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The best bargaining strategies in 6 easy steps

Bargaining and developing bargaining strategies is the challenge of getting the best price for an item that doesn’t have a fixed price and even on some occasions when there is a defined cost.

The best bargaining strategies will ensure best results and a more enjoyable experience. Some love taking on the challenge while others hate it and see it as a hassle, or confrontational. At some point during travels though, bargaining will be a necessary and even an expected necessity. Often traders give great disrespect to people who do not engage in bargaining and pay what has been initially quoted.

market stall

1. Firstly know approximately how much something should cost before you head out

Before you ever go shopping, or before you purchase anything in particular high value goods to take home, it’s your responsibility to know how much something
should cost in order not to get ripped off. It’s wise to know what average prices are for what you want to buy depending on what country you’re in.

Guide books, blogs, and travel websites are all good places to do a little shopping research to see about how much a nik nak should cost in Thailand or the
going rate for a carpet at in a middle eastern bazaar.

2. Shop around

If you have the time and making a saving is worthwhile then shop around. Ask many different sellers for their lowest possible cost and then move on quickly before spending too much time haggling. This will give you a good idea of an approximate price or at the very least any seller that has vastly over quoted. Simple and perhaps obvious bargaining strategies like these will ensure success.

Often the act of walking away (see below) will ensure that you secure a good initial price, which can then be compared with other stalls or dealers.

haggling in Brick lane

3. Pay attention to what others are paying before you commit to a purchase

This is not always possible, but if there happens to be someone who purchases something ahead of you or if you just observe someone purchasing something at
another stall (roughly the same thing), pay attention to how much they pay. This becomes easier over time as you get used to the prices in the country you
are visiting. This not only goes for souvenirs, but also for food and non-negotiable items as well, especially when there’s no written price anywhere. In many countries like India and many Asian countries bargaining is always possible.

4. Bargain with a smile and good attitude

In general people around the world, though sometimes pushy or aggressive, underneath it all tend to be friendly and kind. This is especially true when faced
with other good people. Always approach the situation and haggle with a smile on your face plus a positive attitude. Not only is this more respectful, but it turns the experience into something more fun. In our experience you’re likely to get a better deal as most market sellers expect and actually enjoy bargaining themselves!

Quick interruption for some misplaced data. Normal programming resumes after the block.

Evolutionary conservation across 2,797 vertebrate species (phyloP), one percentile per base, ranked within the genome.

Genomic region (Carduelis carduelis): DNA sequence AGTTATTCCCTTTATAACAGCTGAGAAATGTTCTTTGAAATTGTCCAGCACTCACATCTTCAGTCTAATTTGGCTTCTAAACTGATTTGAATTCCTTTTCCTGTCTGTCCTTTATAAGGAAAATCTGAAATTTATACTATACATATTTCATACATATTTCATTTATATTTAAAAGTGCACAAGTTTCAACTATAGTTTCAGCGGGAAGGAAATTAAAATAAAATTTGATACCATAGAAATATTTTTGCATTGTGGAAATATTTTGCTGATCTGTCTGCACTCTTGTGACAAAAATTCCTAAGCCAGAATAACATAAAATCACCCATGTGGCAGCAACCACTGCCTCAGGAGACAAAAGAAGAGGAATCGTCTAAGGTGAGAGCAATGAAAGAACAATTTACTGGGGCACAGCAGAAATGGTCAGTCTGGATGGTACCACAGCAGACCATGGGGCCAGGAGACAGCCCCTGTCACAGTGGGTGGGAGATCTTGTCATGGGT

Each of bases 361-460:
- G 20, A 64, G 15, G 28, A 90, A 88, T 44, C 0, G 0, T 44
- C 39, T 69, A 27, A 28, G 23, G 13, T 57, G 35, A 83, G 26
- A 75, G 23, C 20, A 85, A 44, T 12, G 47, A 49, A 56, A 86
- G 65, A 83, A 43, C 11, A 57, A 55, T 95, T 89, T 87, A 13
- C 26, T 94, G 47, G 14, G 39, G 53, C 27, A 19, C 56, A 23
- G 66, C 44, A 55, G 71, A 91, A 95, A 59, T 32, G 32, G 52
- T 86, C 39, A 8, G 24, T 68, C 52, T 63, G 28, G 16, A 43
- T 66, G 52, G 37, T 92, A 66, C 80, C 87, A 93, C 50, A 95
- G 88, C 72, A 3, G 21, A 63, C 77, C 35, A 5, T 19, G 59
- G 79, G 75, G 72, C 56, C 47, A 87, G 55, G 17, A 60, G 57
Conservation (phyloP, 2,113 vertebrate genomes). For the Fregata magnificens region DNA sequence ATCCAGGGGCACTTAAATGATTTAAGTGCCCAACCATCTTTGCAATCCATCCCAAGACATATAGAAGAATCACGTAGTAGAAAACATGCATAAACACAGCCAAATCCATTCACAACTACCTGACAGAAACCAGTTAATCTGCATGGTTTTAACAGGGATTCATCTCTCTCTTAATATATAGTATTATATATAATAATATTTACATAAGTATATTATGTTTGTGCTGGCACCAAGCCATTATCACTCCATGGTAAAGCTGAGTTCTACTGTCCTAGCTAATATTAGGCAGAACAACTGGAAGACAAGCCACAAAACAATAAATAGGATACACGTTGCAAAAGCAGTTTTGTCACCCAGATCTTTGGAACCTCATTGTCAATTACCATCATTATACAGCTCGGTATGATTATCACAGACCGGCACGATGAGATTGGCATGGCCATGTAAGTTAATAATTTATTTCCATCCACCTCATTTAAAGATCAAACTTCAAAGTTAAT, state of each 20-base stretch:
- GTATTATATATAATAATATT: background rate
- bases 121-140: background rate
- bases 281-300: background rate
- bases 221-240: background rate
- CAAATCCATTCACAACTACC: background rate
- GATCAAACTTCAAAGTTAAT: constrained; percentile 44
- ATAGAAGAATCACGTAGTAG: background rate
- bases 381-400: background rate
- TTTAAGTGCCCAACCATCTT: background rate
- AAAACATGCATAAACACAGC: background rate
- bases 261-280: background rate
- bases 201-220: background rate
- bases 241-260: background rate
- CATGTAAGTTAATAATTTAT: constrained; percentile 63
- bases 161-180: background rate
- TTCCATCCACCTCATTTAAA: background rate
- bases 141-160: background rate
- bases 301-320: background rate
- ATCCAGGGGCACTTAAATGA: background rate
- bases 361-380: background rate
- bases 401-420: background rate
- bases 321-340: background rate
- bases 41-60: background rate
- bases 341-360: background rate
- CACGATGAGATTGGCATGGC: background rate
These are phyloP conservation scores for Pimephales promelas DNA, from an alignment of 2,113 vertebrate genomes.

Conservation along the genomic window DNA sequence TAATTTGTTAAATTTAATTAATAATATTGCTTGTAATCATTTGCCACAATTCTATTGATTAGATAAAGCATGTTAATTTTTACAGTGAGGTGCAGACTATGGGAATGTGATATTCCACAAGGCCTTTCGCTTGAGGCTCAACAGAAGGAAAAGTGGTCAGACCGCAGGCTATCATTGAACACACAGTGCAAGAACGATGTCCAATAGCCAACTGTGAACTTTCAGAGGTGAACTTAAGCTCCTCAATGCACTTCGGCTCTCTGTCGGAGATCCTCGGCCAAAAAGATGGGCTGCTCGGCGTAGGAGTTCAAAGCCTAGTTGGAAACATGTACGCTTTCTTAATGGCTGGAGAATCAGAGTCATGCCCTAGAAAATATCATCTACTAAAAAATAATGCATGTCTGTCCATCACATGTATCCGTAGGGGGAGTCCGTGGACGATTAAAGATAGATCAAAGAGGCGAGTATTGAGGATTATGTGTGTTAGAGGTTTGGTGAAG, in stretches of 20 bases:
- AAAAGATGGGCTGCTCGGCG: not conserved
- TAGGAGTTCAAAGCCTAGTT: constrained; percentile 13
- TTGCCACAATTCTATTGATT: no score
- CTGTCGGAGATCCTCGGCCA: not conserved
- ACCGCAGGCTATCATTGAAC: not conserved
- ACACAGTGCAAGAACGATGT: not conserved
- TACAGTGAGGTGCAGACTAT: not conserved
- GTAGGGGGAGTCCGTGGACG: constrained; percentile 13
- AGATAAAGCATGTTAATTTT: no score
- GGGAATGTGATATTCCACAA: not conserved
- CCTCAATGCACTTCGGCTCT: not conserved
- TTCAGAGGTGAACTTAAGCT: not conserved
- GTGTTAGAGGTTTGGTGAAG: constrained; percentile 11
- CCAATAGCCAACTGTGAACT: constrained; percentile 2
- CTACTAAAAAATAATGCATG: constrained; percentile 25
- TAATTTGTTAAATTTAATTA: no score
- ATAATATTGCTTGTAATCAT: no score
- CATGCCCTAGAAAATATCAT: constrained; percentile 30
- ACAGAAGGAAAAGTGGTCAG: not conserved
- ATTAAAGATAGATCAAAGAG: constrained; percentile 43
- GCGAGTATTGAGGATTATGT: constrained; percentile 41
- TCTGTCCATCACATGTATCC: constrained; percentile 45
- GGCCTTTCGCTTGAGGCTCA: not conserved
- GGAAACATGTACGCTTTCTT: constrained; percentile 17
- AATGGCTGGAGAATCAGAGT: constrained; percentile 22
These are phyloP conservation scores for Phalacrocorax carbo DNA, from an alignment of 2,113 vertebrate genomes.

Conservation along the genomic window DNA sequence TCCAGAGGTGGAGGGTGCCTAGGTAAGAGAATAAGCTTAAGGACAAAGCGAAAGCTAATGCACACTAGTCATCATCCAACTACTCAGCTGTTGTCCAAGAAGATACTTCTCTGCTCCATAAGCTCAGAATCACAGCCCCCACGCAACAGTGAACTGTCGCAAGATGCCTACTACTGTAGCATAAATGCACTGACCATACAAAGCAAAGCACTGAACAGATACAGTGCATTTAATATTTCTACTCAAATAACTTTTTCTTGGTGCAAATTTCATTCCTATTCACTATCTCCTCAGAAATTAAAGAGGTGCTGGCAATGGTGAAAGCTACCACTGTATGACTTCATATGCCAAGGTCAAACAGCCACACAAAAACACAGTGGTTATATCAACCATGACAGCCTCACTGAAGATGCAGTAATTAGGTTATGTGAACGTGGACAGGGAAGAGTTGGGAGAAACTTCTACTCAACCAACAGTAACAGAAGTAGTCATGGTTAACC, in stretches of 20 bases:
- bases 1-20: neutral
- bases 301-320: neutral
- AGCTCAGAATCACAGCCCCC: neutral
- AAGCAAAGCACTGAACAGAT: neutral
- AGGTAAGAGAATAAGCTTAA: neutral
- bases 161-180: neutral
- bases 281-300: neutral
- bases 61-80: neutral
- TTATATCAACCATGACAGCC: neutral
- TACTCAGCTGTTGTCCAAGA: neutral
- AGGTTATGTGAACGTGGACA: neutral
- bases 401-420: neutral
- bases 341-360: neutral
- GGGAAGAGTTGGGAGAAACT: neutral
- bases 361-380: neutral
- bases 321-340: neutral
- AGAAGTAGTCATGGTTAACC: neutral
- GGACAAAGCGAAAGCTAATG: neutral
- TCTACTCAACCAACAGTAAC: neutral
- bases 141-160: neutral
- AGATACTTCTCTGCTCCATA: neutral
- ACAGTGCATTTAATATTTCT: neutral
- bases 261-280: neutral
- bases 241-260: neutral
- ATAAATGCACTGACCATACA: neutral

We’ve seen people get annoyed when haggling but this doesn’t lower the price nor does it help either side coming to an agreement. Battering people down on a sale by shouting or aggression leaves people with a bad taste in their mouth about visitors and will often cause the seller to shut down, rather than want to engage with you.  You don’t ever want your bargaining strategies to actually cause offense or lead to a negative situation. That is not the idea of haggling at all.

5. Start low and work up to a compromise

In your head, come up with a price that you would be willing to pay, and then state about 40 – 60 percent as your initial offer. The seller will counter with their offer, then you’ll have to raise your offer, then the seller will slightly lower their offer again, and so on.

If you reach the price you had in your head, that’s great- gor for it!

If the seller won’t go that low, you either have to determine if the vendor honestly looks as though they won’t be able to make enough profit (in which case you may have to change your initial price thought), or if they’re trying a sales technique.

One thing I discourage is bargaining until it really looks like the vendor is not receiving hardly any money from the deal– it’s their business and means of income so they really do need to make a profit. Ethical buying is as part of a sale as ethical selling.

6. Say no thank you… and walk away

If the vendor doesn’t agree to sell, you can either raise the amount you’re willing to pay, or say no thanks and walk away without feeling guilty. Generally a vendor will wait a few seconds and call you back to take your money, or if not, you can probably assume your price was just too low and that the deal wasn’t fair anyway.

In the end when you bargain remember that the most important thing is whether what you have bought is worth it or not? Is haggling over a small discount going to hurt you more, or the vendor?

Armed with a little local knowledge and a positive mentality, bargaining is a fun way to get great deals and maybe even build some relationships while you travel and shop. It is part of the much wider picture of understanding what makes people around the world tick and seeing how people from different countries sell is fascinating. So make sure you get involved!

What are your bargaining strategies?  We would love to hear about them in the comments box 🙂

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Alistair Williams

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